Gawande’s book acknowledges that the body will break down, too. The second chapter, “Things Fall Apart,” is devoted to the ways that our body — from the color in our hair to the joints of our thumbs — diminishes at the end of life.

There are sections from this chapter that haunt my nights. The brain shrinks an astonishing amount in the course of a normal lifetime, with the frontal sections that control memory and planning diminishing the fastest. “At the age of 30, the brain is a three-pound organ that barely fits inside the skull,” Gawande writes. “By our seventies, gray-matter loss leaves almost an inch of spare room.” This explains, by the way, why falls can be so damaging for the elderly: their brain has a spare inch of space to get jostled around.

“Living too long is also a loss,” he writes. “It renders many of us, if not disabled, then faltering and declining, a state that may not be worse than death but is nonetheless deprived.”

Most of us look at nursing homes — with their scheduled meals, constant supervision, adult diapers, wheelchair-bound residents, and depressing bingo nights and we think: I do not want that. I do not want to give up control over my own life, my ability to see the people I want to see and do the things I want to do. I do not want to live a life where I can’t dress myself, where I’m not allowed to feed myself, where I’m barred from living any semblance of the life that I live right now.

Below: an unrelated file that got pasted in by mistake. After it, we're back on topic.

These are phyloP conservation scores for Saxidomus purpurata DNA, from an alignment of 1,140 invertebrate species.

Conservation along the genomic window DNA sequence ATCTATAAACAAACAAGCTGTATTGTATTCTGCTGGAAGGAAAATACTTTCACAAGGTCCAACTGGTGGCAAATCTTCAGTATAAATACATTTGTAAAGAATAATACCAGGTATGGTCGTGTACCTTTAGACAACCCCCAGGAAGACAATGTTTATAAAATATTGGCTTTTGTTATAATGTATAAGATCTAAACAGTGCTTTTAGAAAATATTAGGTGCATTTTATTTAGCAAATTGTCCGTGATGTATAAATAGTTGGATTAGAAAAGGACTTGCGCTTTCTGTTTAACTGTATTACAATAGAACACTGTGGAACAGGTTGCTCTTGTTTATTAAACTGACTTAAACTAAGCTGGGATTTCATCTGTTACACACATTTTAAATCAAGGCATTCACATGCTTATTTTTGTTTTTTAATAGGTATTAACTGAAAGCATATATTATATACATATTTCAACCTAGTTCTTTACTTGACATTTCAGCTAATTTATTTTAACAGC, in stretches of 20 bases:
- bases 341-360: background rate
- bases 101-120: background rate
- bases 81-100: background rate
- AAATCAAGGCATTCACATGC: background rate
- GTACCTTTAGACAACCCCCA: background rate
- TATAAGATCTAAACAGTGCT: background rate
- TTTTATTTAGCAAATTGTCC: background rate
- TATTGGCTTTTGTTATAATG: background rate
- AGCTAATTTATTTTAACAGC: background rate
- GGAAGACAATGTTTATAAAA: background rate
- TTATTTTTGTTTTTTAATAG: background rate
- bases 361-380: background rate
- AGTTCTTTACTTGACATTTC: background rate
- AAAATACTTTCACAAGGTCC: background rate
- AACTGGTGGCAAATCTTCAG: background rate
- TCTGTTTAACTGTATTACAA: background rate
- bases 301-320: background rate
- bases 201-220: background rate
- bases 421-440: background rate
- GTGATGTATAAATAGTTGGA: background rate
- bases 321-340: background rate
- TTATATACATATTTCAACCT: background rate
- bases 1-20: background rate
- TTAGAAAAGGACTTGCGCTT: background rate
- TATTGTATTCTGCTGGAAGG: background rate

As Gawande points out, assisted living and nursing facilities sometimes rob residents of the autonomy they’d have elsewhere. A patient who is bedridden, for example, likely ends up eating on a schedule to fit into the nurse’s rounds — not whenever they feel like having a snack. Getting dressed can be handed over to staff because they can do it more efficiently.

“Unless supporting people’s capabilities is made a priority, the staff ends up dressing people like they’re rag dolls,” he writes. “Gradually, that’s how everything begins to go. The tasks come to matter more than the people.”

But somehow, millions of Americans end up with life: there are 1.5 million nursing-home residents in America right now. On average, those nursing-home residents live in these facilities for two years, three months, and 15 days.

Here, however, Gawande identifies an unexpected culprit: the young, not the old.

At one point in the book, Gawande speaks with Keren Wilson, the woman who opened the country’s first assisted-living facility. And she gave him one of those quotes that every reporter dreams of — a single sentence where, after hearing it, you can’t ever look at the issue in the same way again. “We want autonomy for ourselves and safety for those we love,” she says.

One reason that nursing homes are so soulless is that it’s often not the residents who made the decision about where they would live. Instead, it’s their caretakers — often adult children — who chose the home, and their end-of-life priorities are frequently different from their parents’. Namely, where their parents value autonomy, children value safety. Wilson continues:

Many of the things that we want for those we care about are the things that we would adamantly oppose for ourselves because they would infringe upon our sense of self.